Hadoop is an ecosystem with lots of moving parts. Those are real problems above, but Spark (Particle) is not a stand alone replacement for an ecosystem the size of Hadoop. Moreover it has no problem running integrating with Yarn on Hadoop where you can run Hbase, Cassandra, MongoDB, Rainstor, Flume, Storm, R, Mahout and plenty of other Yarn-compatible goodies.
It's also worth noting that Hortonworks and Cloudera may not be "taking off as hoped" because the branded big-iron players are finally in the ring. They hide the (rather hideous) complexity and integrate well with any existing systems you have with those vendors. Teradata for instance has a Hadoop/Aster integration that's impressive and turn key. They bought Rainstor, and will soon have it integrated, and that's Spark-fast and hassle free. IBM's BigInsights is very impressive if you have the means.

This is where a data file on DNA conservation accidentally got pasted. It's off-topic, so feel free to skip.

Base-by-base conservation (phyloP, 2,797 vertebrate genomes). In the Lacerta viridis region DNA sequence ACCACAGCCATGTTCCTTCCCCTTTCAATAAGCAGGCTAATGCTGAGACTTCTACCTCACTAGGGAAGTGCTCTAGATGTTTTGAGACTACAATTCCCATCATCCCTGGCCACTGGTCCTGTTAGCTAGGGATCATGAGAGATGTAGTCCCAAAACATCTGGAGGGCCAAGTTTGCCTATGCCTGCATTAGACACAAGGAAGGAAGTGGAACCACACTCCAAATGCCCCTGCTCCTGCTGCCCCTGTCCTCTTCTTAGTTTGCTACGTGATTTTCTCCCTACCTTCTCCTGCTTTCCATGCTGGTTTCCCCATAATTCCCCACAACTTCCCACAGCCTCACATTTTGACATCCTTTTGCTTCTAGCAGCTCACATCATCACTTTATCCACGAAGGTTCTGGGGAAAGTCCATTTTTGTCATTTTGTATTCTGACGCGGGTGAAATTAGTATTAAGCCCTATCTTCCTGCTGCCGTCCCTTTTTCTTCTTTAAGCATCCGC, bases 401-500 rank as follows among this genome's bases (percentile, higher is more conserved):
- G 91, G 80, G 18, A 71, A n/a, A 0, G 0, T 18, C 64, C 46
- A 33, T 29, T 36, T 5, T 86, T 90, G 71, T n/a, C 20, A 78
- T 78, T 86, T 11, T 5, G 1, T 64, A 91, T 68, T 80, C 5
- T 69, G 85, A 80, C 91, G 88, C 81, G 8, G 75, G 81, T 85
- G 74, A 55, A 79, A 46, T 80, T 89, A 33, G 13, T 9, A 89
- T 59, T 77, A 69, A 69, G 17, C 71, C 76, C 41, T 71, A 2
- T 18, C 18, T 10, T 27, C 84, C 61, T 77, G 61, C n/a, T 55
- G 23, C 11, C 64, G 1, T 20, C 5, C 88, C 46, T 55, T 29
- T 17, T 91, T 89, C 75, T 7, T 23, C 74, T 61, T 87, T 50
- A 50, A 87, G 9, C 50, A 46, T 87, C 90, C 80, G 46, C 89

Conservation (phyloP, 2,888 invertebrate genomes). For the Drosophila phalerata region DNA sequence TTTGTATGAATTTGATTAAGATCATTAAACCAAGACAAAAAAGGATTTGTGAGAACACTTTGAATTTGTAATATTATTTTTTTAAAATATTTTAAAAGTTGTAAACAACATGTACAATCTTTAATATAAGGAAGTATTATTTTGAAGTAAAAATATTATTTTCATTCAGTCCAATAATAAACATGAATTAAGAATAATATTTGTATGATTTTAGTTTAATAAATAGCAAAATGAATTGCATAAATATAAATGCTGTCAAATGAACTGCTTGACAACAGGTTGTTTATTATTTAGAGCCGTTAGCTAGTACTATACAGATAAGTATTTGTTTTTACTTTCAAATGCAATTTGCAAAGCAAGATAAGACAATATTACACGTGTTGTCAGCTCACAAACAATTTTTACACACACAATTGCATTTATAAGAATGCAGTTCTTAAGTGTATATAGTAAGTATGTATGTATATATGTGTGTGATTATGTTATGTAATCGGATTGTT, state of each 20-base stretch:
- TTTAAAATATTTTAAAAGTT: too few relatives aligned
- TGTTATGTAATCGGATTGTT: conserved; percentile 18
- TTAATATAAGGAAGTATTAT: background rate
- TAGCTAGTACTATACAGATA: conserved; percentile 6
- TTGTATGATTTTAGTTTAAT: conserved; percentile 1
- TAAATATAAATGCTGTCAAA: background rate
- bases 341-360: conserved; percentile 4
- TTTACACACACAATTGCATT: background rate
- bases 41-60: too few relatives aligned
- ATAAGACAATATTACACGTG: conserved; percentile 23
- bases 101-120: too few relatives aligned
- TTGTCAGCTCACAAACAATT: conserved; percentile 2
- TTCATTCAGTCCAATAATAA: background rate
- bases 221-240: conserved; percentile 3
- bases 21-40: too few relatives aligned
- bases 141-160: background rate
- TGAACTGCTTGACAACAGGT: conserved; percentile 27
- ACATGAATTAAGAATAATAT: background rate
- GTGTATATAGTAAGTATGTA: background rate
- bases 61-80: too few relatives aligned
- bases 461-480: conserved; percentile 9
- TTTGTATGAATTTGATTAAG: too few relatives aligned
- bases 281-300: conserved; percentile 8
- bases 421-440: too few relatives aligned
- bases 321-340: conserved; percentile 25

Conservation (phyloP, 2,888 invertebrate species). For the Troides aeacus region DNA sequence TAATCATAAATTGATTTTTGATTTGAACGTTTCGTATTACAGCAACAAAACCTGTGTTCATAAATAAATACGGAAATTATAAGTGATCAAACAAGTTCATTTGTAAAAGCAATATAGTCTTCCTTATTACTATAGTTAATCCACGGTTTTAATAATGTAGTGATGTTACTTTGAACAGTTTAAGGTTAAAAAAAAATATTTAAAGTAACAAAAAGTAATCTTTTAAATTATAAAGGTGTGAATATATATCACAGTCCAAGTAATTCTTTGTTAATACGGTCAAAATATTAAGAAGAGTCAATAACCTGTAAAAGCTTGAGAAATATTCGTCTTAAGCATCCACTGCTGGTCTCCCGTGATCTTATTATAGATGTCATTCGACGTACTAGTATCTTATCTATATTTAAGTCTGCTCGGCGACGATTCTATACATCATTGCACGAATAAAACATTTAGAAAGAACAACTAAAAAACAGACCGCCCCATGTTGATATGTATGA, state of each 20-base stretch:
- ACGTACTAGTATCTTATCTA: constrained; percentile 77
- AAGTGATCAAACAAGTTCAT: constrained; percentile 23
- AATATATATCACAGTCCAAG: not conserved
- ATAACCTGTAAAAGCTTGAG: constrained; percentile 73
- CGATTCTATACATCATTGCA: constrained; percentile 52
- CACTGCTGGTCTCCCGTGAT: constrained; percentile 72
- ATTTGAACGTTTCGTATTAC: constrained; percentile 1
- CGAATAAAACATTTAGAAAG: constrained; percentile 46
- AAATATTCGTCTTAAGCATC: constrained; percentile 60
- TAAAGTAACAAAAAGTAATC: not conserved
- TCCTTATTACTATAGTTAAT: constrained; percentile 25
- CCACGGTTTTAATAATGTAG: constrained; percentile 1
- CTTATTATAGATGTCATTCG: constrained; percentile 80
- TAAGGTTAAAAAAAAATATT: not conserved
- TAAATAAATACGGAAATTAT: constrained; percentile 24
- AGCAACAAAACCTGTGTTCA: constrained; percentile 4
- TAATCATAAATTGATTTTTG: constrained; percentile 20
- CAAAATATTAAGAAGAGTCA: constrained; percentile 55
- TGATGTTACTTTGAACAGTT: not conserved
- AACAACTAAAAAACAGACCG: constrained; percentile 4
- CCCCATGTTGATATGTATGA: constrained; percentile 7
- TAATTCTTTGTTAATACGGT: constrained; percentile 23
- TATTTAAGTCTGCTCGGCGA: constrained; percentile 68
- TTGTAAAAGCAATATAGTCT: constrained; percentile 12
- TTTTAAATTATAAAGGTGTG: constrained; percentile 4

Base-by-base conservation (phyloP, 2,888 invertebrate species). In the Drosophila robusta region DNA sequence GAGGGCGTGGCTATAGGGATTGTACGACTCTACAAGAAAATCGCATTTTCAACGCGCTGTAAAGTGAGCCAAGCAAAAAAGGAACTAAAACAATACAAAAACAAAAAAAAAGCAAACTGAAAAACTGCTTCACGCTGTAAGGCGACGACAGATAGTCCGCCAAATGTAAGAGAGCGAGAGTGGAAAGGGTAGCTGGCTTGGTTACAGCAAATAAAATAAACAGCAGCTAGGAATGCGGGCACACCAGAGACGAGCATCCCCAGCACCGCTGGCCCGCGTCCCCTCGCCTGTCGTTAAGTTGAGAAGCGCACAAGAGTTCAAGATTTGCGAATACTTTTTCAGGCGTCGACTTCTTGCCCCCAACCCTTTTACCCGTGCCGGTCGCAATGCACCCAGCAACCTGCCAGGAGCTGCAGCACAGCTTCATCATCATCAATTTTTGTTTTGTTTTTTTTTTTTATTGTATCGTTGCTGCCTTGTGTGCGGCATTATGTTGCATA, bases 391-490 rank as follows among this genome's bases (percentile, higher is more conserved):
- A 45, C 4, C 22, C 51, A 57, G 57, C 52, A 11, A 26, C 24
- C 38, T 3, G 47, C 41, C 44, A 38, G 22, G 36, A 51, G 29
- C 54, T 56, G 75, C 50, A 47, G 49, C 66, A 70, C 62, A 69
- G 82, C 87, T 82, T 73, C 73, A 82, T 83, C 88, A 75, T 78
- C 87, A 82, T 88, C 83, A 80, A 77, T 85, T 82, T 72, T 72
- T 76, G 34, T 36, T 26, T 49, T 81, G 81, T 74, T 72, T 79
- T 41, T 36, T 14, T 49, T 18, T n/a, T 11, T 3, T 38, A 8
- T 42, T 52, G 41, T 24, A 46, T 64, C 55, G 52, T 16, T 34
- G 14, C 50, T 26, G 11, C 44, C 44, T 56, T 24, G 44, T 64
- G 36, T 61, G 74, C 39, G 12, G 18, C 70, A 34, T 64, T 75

So, no, Hadoop is in no danger of being replaced. The value proposition that my $4.2M cluster outperformed two $6M "big name" vendor supported appliances is undeniable, but only that stark when your $'s have an M suffix. What will probably occur though is that we'll end up replacing every component in Hadoop with a faster one, and MapReduce will become a memory as things like Spark and Hive/Tez move away from that methodology.